NASA Installs Temporary Cryogenic Propulsion Stage in Marshall Test Stand; Steve Creech Comments

interim-cryogenic-propulsion-stageNASA has set up a test version of an interim cryogenic propulsion stage with a stand at the space agency’s Huntsville, Alabama-based Marshall Space Flight Center in preparation for the hardware’s tests.

The ICPS was developed based on liquid oxygen and liquid hydrogen as a hardware components for the Space Launch System rocket and is designed to boost the Orion spacecraft during spaceflight in 2018, NASA said Friday.

NASA will stack the ICPS with three other test items and two simulators that compose SLS’ upper portion before the test series with 50 cases begins in early 2017.

“The installation of the ICPS is another big step in getting ready for the test series, which will ensure that the hardware can endure the incredible stresses of launch,” said Steve Creech, deputy manager of the spacecraft and payload integration and evolution office at Marshall.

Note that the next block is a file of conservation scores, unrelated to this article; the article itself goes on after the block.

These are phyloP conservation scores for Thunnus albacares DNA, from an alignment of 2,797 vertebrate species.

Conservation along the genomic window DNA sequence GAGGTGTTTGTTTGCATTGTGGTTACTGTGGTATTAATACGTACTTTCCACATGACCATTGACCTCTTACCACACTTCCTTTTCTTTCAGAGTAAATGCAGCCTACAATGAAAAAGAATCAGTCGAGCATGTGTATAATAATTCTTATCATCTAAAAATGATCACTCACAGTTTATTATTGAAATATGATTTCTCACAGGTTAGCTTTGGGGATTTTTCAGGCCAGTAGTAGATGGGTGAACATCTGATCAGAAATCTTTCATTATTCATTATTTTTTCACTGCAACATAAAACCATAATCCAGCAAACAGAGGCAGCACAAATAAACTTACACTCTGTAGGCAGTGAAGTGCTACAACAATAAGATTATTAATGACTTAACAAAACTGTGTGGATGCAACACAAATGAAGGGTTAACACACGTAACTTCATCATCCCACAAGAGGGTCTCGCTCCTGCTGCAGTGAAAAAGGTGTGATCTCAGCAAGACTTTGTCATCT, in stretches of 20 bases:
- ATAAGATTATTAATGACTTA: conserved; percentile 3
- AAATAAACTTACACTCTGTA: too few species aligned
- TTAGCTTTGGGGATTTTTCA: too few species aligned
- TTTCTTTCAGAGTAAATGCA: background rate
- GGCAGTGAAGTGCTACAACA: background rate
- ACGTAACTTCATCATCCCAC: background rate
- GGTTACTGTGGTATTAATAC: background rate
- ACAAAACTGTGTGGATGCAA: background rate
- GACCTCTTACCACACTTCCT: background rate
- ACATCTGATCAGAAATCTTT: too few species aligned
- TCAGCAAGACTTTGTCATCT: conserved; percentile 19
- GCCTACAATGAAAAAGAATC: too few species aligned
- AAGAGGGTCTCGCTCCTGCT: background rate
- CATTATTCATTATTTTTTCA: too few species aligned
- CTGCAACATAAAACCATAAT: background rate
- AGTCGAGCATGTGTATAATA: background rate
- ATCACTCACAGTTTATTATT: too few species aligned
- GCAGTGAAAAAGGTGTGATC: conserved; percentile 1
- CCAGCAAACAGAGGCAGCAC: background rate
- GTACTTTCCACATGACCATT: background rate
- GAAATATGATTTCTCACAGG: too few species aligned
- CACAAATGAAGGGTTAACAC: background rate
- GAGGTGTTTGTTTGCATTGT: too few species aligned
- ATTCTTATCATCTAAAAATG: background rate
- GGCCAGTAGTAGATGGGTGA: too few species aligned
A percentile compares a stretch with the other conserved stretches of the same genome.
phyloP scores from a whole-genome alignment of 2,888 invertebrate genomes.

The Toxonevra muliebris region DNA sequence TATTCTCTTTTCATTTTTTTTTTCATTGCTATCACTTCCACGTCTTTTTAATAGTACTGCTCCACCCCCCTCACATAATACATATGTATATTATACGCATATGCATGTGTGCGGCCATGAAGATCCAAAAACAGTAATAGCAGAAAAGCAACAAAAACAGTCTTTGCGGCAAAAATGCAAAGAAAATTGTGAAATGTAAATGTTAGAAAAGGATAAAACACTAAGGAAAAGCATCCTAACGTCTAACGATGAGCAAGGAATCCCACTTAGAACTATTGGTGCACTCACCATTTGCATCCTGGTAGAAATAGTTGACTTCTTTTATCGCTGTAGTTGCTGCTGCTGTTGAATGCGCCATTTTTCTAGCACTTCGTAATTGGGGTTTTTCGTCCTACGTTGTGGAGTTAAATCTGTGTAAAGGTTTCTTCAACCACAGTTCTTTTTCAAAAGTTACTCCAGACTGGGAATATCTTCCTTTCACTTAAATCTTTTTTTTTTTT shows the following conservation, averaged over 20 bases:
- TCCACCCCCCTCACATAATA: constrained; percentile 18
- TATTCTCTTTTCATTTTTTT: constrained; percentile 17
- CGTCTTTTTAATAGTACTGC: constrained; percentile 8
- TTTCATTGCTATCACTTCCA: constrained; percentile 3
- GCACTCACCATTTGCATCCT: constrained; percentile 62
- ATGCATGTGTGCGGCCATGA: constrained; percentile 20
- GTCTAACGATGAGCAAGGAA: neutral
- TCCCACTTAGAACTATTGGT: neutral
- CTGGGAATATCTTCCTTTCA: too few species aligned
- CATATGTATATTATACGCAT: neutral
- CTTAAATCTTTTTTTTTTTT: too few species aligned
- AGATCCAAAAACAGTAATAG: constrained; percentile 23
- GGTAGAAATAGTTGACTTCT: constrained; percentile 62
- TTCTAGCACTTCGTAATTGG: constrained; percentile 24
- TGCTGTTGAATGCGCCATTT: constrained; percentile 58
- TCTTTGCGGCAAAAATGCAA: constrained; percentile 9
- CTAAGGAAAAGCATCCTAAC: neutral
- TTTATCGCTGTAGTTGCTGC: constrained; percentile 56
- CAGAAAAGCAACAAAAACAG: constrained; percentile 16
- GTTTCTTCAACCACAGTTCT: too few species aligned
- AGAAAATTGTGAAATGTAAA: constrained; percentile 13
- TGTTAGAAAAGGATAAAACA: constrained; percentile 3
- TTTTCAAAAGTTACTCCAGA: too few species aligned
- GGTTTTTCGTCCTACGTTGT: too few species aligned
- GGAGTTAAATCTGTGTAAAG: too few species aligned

“In addition to testing, work is underway on flight pieces of the upper part of the rocket, including the ICPS,” added Creech.

Boeing and its United Launch Alliance joint venture with Lockheed Martin designed and built the ICPS hardware, which measures 29 feet tall and 16.8 feet in diameter without the engine.

The ICPS sits alongside other hardware pieces already installed in the Marshall stand such as the core stage simulator and the launch vehicle stage adapter.

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